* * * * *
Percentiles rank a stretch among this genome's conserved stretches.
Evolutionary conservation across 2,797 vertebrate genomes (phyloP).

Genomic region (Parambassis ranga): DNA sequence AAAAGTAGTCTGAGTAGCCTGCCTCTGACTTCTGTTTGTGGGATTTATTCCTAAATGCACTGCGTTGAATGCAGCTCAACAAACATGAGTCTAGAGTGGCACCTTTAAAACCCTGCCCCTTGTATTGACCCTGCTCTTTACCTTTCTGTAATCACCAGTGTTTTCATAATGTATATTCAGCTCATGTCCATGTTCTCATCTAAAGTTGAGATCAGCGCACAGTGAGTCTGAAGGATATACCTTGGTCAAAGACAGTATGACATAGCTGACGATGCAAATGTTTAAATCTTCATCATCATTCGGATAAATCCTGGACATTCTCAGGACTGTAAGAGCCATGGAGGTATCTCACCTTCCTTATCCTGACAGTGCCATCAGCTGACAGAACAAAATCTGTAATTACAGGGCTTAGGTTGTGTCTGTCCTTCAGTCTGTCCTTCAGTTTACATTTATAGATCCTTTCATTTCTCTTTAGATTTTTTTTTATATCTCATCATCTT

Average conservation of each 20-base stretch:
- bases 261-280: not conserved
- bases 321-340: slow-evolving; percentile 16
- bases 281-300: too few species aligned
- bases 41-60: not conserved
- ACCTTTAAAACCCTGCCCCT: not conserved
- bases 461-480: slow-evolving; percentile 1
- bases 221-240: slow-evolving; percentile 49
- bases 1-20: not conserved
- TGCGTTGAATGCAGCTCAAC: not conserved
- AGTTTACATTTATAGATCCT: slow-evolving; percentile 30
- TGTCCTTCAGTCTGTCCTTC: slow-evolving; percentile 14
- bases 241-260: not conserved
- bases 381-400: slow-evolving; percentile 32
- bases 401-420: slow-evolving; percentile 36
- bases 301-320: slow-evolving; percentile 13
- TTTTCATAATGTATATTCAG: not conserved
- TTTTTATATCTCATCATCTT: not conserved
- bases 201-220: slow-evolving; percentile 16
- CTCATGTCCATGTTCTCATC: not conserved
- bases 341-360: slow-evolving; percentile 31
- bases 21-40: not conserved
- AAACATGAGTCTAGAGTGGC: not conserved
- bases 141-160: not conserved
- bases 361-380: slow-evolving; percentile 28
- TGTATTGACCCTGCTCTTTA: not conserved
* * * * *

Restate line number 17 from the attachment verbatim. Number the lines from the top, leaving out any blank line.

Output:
- bases 381-400: slow-evolving; percentile 32